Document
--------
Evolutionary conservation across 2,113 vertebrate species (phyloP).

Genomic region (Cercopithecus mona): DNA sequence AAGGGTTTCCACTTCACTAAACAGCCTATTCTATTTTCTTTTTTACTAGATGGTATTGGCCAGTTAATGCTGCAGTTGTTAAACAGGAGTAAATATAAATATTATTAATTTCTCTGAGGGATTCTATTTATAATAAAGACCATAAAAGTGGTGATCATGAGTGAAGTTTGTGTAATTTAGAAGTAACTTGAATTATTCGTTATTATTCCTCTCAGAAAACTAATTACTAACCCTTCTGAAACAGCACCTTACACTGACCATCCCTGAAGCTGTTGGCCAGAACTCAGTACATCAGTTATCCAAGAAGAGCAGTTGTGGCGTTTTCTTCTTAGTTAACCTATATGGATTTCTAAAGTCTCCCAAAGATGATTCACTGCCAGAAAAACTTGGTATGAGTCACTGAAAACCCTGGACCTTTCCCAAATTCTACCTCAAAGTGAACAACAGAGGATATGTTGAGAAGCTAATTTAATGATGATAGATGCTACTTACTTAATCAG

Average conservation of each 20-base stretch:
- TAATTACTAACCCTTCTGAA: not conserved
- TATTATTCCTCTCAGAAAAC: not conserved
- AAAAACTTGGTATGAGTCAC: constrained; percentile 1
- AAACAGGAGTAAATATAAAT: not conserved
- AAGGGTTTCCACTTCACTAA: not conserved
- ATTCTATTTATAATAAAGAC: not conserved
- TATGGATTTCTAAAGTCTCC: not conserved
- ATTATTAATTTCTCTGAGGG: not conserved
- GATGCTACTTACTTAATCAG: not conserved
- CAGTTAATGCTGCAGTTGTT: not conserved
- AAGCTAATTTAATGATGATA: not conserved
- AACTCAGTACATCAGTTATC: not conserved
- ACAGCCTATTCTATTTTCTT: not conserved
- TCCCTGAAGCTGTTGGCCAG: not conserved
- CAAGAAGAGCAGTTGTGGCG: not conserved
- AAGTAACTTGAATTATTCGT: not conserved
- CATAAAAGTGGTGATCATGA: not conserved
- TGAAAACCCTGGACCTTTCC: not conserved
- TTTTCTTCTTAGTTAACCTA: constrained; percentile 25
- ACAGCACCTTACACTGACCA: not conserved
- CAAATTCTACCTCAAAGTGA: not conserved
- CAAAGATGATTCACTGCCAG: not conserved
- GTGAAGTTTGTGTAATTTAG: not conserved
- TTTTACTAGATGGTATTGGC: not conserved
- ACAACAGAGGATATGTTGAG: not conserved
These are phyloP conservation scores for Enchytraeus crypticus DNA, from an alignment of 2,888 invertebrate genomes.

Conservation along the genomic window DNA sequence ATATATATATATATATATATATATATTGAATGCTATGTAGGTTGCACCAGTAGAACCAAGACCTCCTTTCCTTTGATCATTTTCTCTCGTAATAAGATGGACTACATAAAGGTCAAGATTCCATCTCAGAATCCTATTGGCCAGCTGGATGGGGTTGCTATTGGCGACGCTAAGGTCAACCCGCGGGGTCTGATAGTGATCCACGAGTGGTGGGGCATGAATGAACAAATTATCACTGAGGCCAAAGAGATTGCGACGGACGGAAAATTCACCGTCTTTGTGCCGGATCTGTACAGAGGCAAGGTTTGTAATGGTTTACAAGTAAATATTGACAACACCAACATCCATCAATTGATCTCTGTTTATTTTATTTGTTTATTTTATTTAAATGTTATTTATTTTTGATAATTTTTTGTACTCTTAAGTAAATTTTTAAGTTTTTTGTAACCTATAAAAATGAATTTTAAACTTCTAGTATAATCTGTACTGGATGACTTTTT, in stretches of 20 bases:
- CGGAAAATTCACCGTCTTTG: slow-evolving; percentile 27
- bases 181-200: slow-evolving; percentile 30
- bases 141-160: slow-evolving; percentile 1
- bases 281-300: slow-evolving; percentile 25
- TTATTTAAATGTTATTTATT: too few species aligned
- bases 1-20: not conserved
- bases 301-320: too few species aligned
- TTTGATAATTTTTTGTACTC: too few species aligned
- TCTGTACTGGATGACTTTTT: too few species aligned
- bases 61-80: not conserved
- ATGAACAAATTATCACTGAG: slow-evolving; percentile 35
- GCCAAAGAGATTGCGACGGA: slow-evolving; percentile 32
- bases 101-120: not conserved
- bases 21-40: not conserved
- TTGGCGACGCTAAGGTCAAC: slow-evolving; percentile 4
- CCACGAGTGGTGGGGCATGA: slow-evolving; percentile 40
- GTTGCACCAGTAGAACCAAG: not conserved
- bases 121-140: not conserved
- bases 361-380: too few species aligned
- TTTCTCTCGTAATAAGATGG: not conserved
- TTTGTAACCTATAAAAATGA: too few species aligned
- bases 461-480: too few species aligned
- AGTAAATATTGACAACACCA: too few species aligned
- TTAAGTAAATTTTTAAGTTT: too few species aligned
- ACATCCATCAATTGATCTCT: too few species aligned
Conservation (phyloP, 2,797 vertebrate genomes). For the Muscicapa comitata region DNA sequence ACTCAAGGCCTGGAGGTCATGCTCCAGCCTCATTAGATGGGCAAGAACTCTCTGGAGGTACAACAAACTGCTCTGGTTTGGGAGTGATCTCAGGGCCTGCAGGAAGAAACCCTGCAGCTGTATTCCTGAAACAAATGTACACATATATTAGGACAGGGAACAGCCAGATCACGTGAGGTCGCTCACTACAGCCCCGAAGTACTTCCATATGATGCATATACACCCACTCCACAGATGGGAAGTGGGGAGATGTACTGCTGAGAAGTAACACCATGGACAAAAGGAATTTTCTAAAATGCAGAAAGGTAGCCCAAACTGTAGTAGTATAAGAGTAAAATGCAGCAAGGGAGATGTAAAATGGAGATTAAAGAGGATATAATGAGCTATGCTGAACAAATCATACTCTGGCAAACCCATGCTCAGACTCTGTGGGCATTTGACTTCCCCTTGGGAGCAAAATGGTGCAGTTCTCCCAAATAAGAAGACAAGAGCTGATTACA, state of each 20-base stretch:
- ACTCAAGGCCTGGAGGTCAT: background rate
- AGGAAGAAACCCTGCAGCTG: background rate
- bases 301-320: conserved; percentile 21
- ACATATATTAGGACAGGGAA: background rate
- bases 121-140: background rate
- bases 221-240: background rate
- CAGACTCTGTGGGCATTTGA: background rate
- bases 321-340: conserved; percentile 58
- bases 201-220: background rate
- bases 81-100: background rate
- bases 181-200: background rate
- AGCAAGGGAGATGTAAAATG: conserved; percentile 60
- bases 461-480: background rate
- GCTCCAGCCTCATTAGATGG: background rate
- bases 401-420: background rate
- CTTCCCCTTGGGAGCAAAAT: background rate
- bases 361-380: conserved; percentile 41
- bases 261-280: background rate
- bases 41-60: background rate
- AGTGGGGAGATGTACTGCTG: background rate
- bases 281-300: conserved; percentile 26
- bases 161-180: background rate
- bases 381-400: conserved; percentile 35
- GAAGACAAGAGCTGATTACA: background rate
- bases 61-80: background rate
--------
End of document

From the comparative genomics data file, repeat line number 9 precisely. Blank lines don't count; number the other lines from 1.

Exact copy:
- ATTCTATTTATAATAAAGAC: not conserved